2013 Kosta Browne "Gap's Crown Vineyard" Sonoma Coast Pinot Noir (Previously 150)

SKU #1228228 94 points Robert Parker's Wine Advocate

 From a large vineyard (Gap's Crown is roughly 130 acres), the 2013 Pinot Noir Gap's Crown Vineyard comes from a smaller 37-acre parcel owned by Kosta Browne, which lies at an elevation of 1,000 feet above sea level. Harvest all towards the end of September and aged 16 months in 51% new French oak, it has a slightly darker slant in its wild strawberry, black raspberry, spice and sappy flower stem-like aromas and flavors. Elegant, seamless and downright pretty, it grows on you with time in the glass and is a gorgeous Pinot Noir to drink over the coming decade.  (10/2015)

93 points Vinous

 The 2013 Pinot Noir Gap's Crown is the biggest and richest of the Sonoma Coast Pinots. Dark red cherry, plum, new leather and cedar flesh out in a radiant, distinctly supple Pinot for the year. The Gap's Crown is all about depth, voluptuousness and texture. A touch of whole clusters add an attractive dimension of nuance. (Drink between 2016-2022)  (3/2015)

92 points Wine Spectator

 Firm and tight, with acidity and tannins imparting structure and definition. The core of raspberry, anise, cedar and red licorice are presented in a restrained manner, gaining depth and persistence on the finish. Drink now through 2022. 2,481 cases made. (JL)  (8/2015)

91 points Connoisseurs Guide

 *Two Stars* On the compact side of things and a little slow to unfold on the nose, this energetic young wine hints at dried flowers and sweet oak while focusing on pert fruit. While it is built along fairly firm lines, it does not err to stiffness and shows great fruity persistence, and, if it is one of the least showy wines of its clan just now, it is rife with potential and limited only by its very obvious youth. Set it aside, tag it for aging a good four or five years and by all means avoid pulling its cork before it has had an opportunity to grow into its best.  (10/2015)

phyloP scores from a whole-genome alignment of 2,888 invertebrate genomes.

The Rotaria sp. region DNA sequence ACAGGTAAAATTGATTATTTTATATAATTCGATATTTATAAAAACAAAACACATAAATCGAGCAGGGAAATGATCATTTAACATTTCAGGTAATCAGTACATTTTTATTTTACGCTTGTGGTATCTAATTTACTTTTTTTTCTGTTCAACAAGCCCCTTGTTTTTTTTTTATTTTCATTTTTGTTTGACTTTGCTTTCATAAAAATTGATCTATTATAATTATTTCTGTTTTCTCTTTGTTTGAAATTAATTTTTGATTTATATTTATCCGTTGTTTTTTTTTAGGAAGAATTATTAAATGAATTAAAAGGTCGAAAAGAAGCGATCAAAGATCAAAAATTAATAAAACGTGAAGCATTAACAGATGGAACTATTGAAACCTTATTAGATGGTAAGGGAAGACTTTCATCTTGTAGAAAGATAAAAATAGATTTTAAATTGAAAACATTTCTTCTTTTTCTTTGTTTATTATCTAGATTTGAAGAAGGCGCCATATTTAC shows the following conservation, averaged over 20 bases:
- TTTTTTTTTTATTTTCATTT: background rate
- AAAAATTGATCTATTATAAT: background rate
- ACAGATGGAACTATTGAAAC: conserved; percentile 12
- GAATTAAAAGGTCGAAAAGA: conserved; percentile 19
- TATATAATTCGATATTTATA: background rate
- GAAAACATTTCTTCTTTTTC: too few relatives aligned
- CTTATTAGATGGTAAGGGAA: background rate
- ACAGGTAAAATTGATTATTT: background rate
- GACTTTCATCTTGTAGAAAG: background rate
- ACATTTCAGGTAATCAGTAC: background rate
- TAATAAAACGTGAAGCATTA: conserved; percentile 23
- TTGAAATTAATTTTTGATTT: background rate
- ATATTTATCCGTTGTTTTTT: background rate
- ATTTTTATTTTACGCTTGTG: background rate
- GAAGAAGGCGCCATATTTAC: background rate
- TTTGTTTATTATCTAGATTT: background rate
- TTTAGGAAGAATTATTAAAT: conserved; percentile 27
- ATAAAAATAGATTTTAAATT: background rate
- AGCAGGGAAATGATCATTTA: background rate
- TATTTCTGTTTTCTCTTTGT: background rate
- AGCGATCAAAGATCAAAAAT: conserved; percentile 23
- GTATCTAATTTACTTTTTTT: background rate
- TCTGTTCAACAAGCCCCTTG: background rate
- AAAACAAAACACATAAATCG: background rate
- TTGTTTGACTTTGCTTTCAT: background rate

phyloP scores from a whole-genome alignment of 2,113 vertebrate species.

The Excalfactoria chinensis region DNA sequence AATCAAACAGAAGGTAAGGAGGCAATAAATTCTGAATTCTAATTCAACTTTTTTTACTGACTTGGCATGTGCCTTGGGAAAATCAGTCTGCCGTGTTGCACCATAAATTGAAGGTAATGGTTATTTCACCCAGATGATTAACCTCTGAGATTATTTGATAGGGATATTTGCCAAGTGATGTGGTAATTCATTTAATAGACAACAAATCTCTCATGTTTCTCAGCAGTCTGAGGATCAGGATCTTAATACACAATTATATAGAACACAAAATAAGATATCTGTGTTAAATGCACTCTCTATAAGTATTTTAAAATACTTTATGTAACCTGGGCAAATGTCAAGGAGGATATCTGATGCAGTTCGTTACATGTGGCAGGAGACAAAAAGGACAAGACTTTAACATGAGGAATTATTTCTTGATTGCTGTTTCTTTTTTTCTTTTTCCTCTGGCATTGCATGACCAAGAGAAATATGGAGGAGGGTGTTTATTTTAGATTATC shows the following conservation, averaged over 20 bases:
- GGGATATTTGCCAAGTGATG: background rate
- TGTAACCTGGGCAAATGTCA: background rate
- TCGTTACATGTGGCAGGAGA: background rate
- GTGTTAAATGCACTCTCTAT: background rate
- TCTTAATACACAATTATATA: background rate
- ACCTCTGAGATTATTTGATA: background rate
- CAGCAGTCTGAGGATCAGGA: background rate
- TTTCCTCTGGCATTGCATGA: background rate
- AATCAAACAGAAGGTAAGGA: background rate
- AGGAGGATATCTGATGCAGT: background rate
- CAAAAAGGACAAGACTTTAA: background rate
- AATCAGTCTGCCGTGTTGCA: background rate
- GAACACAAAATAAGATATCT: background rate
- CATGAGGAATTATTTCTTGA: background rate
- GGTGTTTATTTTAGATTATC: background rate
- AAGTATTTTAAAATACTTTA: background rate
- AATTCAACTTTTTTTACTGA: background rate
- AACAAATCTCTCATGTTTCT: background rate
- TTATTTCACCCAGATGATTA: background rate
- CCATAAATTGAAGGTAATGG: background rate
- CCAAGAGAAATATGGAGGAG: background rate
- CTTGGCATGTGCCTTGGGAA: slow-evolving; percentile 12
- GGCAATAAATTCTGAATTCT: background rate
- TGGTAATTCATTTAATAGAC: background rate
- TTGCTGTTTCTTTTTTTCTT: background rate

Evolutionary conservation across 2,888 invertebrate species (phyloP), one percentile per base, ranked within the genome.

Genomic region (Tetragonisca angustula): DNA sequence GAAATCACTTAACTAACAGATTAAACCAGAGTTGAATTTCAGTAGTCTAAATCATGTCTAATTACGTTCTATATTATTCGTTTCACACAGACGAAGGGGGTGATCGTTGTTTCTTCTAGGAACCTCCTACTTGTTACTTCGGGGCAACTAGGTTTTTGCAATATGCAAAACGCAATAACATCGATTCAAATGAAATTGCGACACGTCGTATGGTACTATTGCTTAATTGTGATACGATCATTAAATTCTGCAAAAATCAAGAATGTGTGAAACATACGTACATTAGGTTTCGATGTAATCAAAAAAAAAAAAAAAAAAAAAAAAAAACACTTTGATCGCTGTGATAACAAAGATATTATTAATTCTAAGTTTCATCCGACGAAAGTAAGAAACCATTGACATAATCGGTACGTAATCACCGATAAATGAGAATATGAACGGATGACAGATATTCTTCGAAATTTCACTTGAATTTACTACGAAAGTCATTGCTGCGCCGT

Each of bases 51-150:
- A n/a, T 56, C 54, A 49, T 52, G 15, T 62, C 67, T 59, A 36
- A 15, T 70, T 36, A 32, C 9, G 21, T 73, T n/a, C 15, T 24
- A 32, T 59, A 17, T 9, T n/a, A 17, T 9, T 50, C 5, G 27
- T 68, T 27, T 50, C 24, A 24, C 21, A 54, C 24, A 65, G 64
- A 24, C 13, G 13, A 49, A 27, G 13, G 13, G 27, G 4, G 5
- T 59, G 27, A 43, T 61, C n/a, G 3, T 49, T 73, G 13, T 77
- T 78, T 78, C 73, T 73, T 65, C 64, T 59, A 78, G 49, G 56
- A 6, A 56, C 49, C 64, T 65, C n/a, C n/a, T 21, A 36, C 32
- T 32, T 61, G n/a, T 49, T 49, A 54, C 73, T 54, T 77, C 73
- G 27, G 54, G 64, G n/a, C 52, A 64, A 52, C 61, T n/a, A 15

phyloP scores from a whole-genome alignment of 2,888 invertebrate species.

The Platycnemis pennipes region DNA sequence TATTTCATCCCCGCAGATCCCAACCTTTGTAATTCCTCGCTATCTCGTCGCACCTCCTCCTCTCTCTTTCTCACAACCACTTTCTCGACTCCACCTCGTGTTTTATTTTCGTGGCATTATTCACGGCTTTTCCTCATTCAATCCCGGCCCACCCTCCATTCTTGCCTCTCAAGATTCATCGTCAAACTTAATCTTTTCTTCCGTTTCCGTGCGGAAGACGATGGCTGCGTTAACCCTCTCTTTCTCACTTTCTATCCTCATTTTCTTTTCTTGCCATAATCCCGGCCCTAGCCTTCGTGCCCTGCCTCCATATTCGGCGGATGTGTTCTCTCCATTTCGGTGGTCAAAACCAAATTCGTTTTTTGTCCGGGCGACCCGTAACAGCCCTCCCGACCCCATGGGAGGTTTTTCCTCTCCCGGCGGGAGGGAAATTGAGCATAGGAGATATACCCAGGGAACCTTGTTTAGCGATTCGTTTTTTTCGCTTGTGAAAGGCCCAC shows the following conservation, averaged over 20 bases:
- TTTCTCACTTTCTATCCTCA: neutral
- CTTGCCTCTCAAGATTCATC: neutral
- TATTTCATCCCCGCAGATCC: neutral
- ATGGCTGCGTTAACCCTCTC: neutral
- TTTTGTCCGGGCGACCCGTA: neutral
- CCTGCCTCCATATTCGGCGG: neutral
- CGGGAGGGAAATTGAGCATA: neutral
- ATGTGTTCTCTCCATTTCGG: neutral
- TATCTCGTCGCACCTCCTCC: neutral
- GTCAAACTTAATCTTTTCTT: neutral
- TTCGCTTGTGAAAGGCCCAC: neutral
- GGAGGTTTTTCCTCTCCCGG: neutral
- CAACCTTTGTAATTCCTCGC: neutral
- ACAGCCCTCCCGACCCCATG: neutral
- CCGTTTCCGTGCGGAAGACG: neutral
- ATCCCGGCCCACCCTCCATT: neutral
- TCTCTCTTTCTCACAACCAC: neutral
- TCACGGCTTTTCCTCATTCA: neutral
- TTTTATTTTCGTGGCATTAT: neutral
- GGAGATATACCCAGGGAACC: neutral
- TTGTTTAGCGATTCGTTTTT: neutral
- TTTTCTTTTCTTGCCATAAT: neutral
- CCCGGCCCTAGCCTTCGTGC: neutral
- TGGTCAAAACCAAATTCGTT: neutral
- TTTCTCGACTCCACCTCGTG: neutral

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Price: $119.99

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Pinot Noir

- One of France's most legendary grapes and the grape that earned Burgundy its reputation. The parent of varietals like Pinot Gris/Grigio and Pinot Blanc, Pinot Noir is blue to violet to indigo in color with relatively thin skins, and it is said to have been cultivated in France for more than 2,000 years. At its best, Pinot Noir creates elegant wines that are filled with primary red fruit aromas and flavors while young, revealing with an array of secondary characteristics like earth, smoke, violet, truffle and game with age. The varietal is also known, perhaps better than any, for its ability to translate terroir, or a sense of place. While the best Pinot Noir still comes from Burgundy, it is being produced with increasing success in cooler climates around the world. In France, it is part of the trifecta of grapes that can go into Champagne, and it is also grown in Alsace, Irancy, Jura, Savoie, Lorraine and Sancerre. Outside of France it is produced under the names Pinot Nero and Blauburgunder in Italy's mountainous regions, as Spätburgunder in Germany and as Blauburgunder in Austria. In the US, Pinot Noir has found suitable growing conditions in the cooler parts of California, including Carneros, the Russian River Valley, the Anderson Valley, the Sonoma Coast, Monterey County, the Santa Lucia Highlands and Santa Barbara County, as well as in Oregon's Willamette Valley. In recent years, New Zealand has demonstrated its ability to interpret this hard-to-grow varietal, with successful bottlings coming from careful and attentive growers in Central Otago, Martinborough and Canterbury. Chile is also an up-and-coming region for Pinot Noir, creating fresh, fruit-forward, early-drinking and affordable Pinots from the coastal Casablanca Valley and the Limari Valley.

United States

- When people consider domestic wine, they normally think about the state of California. The fine viticultural Region within California, including the Napa Valley, Sonoma, Santa Cruz Mountains, Mendocino and Santa Barbara, are capable of growing grapes of world-class quality. But there's plenty of fabulous wine coming from other states, too. Oregon, Washington and New York are also causing eyebrows (and glassware) to be raised around the world. Click for a list of bestselling items from the United States.


- With the explosive growth that California's wine industry has seen the past several years, it's easy to view winemaking and grape growing in the Golden State as a recent phenomenon. And while it's true that California's viticultural history is brief compared to several European countries, this state's roots date back well over 200 years. Due to the enormous response to California wine within the United States and worldwide, there are thousands of excellent and diverse wines being produced within the state each year. For our entire selection of California wines, please visit this link.
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Sonoma County

- Second in fame only to Napa, this "other" valley offers just about every climate and topography imaginable. From its cool and fog-enshrouded coastal regions on the far west, to the sprawling Alexander Valley on the boarder of Napa and the many little dips and peaks in between, Sonoma has been a vital wine-grape-growing region since the mid 1800s. Important sub-AVAs include Chalk Hill (known for chardonnay and sauvignon blanc), Dry Creek Valley (where zin is king) Knights Valley (largely cabernet land), Russian River Valley and Sonoma Coast (both celebrated pinot and chardonnay zones).